Prison fight stirs up crowding debate

Source: GWEN FLORIO, Great Falls Tribune (MT), Jan 11, 2006

The weekend fight at the Crossroads Correctional in Shelby that injured two correctional guards comes after repeated complaints that the state’s only for-profit private prison is too crowded. Still, both the Legislature during its regular session last year, and the Corrections Advisory Council more recently, rejected plans to expand the prison. …… The incident is being investigated by three different offices — the state Corrections Department, the Toole County Sheriff and the private Corrections Corp. of America, which runs the prison. None is releasing names of the five officers or about a half-dozen inmates involved in the incident, which lasted a scant six minutes.

Jail privatization plan piques Snyder County's interest

Source: By Marcia Moore, The Daily Item (PA), January 11, 2006

MIDDLEBURG — The Snyder County commissioners are closely following Beaver County’s attempt at privatizing its county jail. The commissioners contacted their counterparts in Beaver County after learning of their plan to save an estimated $1.6 million a year by hiring a private management firm to operate their prison. ….. The Snyder County Jail, which can house about 175 inmates and employs 32 full-time corrections officers and 18 part-time officers, has cost the county more than $2 million a year to operate. In the past two years, the prison board has taken steps to reduce expenses, including a recent move to no longer house federal inmates and reduce the inmate population to between 90 and 100. Beaver County officials said they anticipate saving $5 million over three years by having CiviGenics, of Massachusetts, operate their jail, which holds 400 inmates and has 70 full-time and part-time corrections officers. The union representing the jail employees [ed. note: SEIU] has been trying to negotiate an alternative way to lower costs.

Private Company Takes Over Prison

Source: Associated Press (IN), January 5, 2006

NEW CASTLE, Ind. — A Florida-based company has taken over operations at an eastern Indiana state prison and plans to quickly begin adding inmates to the facility. About 20 new inmates are expected to arrive at the prison each day this week, said Craig Hanks, superintendent of the prison for GEO Group Inc. ….. GEO Group contracted with the Indiana Department of Correction to assume management of the prison for an initial term of four years with three two-year extensions.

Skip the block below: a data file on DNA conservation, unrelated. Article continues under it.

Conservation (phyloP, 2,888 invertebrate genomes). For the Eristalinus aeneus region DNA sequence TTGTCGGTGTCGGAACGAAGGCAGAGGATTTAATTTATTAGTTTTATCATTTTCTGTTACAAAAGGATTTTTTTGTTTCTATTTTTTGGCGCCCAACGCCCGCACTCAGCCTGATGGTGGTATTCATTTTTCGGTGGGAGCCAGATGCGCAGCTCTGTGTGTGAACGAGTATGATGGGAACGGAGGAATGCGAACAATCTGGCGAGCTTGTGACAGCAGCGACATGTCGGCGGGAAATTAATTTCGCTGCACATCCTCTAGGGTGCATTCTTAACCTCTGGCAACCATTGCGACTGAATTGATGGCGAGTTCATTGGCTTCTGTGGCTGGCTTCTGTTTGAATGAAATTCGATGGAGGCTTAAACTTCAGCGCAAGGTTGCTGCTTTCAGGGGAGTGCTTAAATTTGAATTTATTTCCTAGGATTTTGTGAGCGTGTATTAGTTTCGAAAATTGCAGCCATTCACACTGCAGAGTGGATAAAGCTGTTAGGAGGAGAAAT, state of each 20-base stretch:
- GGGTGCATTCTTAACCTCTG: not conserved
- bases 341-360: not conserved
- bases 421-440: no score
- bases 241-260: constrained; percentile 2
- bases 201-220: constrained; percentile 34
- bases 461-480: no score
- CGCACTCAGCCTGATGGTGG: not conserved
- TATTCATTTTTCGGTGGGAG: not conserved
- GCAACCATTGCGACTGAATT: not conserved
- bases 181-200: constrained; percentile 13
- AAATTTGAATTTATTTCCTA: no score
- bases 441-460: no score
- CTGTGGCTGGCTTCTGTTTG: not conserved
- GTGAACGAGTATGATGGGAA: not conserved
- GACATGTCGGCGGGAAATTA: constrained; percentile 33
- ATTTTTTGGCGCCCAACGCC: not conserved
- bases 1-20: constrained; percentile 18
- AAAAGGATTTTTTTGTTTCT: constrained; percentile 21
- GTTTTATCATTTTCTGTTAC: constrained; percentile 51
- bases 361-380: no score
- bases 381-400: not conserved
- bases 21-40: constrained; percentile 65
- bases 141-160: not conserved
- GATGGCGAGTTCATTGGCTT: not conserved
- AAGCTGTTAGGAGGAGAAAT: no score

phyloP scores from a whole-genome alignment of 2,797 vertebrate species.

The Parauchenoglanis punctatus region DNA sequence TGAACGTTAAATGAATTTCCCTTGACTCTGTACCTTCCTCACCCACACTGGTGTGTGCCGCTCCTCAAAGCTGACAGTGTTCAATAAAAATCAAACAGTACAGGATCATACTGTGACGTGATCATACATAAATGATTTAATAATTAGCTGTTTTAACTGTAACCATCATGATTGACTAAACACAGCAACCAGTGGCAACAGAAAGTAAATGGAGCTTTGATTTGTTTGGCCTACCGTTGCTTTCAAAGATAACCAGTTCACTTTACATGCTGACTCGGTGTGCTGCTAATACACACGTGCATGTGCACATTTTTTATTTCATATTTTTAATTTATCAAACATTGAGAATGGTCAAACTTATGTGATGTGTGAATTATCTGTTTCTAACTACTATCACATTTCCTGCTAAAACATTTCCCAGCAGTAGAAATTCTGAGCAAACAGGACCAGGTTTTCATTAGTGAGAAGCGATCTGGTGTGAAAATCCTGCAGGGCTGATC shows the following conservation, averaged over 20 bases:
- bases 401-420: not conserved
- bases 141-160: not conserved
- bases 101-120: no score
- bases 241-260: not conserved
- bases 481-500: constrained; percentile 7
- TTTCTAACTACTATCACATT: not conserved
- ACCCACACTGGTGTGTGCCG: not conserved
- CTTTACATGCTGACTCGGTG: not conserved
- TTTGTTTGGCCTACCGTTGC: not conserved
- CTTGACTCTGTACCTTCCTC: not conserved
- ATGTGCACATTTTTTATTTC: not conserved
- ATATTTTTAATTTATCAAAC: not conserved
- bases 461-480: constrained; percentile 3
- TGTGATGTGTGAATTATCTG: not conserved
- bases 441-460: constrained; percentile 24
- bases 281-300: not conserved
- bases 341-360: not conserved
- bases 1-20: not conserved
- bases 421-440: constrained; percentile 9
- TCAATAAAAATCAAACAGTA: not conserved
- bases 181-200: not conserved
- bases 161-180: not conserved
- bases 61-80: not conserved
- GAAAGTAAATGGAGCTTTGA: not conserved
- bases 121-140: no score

Scott County reaches deal for jail food services

Source: MATT SANDERS, Southeast Missourian, Friday, December 23, 2005

BENTON, Mo. — If the food in the Scott County Jail makes an inmate sick, it soon won’t be the county’s problem. At its Tuesday meeting, the Scott County Commission approved bids for meal and commissary service in the jail. Starting sometime in January, ARAMARK Correctional Services of Oakbrook Terrace, Ill., will provide meal service to the jail. Commissary service will be provided by Keefe Commissary Network of Earth City, Mo. ….. Scott City Sheriff Rick Walter said the most important aspect of the meal service contract is that the county will no longer be liable if a prisoner is served bad food and gets sick, the contractor will. The professional food service company will also be more equipped to provide meals that follow proper nutrition guidelines, he said.

Sexton resigning from prison board

Source: Tina Moore, Philadelphia Inquirer (PA), Fri, Dec. 23, 2005

Longtime Republican power broker Charles P. Sexton Jr. is stepping down from the board that oversees Delaware County’s troubled prison. ……. Sexton’s resignation from the county’s Board of Prison Inspectors follows a spate of suspicious prison deaths and the pending expiration of a contract with the private company that runs the jail. The George W. Hill Correctional Facility in Thornton is the state’s only privately run prison. ….. The $32.8 million contract between the county and GEO Group, formerly known as Wackenhut, expires May 31. It was signed in 1995. Two of the deaths in the last year were of high-profile violent offenders and raise questions about the prison’s supervision of mentally ill inmates.